Editors: Did you come to pottery from a different career? Tell us about your journey and how your previous career informs your ceramic career.
Meg Beaudoin: I am a full time potter creating functional and sculptural wood fired ceramics in my studio in the woods in Stone Ridge, New York. I used to be a psychologist and psychoanalyst in New York City. What led me from one to the other? Are they even related? I believe that they are deeply related as they are both about making the all important connections between inside and outside, mind and body, self and other. We all struggle to make these connections and we all feel most alive when we succeed. So for decades as a psychoanalyst and psychologist I had the privilege of sharing in the inner world of others, helping them understand it and make the connections they needed to live in the world more fully. It was a wonderful career that involved teaching and writing as well as working with patients.
I had done some work in clay and stone sculpture as a college student but had long left it behind, or so I thought. I saw an advertisement one day for pottery classes and following an impulse, the strength of which I did not yet understand, I signed up for a beginner wheel throwing class at a community pottery studio. From that first experience on the wheel I felt that I had come home, that I was exactly where I should be. It turned out that for me, the whole mind body experience of working with clay was the very thing that truly connected me to the world. I was sure that this was the real thing because I wasn’t a natural and we all know what a big learning curve throwing has. But I wanted to do nothing else and when I wasn’t doing it I was thinking about it, dreaming about it, and planning how to do it more. My journey over the next decade took me to many workshops with many teachers and very importantly took me to Haystack Mountain School of Crafts, where each summer for 5 years, I became more and more a potter.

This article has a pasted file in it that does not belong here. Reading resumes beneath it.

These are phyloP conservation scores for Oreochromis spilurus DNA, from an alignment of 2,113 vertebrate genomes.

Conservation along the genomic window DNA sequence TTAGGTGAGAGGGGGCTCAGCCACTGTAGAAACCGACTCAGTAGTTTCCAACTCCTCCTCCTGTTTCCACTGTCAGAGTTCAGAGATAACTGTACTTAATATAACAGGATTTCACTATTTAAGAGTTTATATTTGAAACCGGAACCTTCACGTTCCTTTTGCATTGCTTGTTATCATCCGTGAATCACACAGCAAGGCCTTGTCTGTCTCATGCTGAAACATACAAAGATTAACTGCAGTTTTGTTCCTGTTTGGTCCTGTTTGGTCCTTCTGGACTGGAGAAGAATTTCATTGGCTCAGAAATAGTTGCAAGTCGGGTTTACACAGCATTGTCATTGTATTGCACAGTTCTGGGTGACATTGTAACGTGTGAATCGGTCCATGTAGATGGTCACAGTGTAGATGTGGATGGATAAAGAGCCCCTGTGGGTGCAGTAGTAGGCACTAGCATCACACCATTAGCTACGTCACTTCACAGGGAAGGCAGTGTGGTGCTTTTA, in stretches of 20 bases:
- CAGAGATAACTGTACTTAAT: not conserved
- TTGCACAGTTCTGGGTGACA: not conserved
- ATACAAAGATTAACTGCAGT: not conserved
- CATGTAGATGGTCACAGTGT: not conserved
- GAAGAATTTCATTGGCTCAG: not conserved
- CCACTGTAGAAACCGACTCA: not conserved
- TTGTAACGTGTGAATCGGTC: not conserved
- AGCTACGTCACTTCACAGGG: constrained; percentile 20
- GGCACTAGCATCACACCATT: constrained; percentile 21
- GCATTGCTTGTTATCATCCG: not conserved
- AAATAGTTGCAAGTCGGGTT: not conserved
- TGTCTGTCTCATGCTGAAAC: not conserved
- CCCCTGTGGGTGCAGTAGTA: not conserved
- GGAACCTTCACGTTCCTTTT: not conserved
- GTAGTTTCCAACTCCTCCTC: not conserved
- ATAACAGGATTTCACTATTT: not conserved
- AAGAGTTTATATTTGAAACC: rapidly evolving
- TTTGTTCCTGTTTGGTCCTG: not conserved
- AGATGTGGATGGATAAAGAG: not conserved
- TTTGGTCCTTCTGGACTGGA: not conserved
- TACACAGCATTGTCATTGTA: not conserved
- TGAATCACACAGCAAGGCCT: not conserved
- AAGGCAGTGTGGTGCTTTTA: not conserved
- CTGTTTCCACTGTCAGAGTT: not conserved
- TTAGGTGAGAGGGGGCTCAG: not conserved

Eventually I became expert enough to teach others and to consider working full time on my own and so I moved to the beautiful woods of the Hudson Valley and built a studio and a life as a ceramic artist. I continue to be amazed that with each piece made a whole new relationship between inside and outside is created. The surface of the pot is of course the point of intersection between inside and outside and this has a lot to do with my choice of how I fire my work. But that is its own long story and wonderful journey. Suffice it to say that my work is wood fired in Anagama and Noborigama wood kilns and I consider it most successful when it is both functional and sculptural at the same time.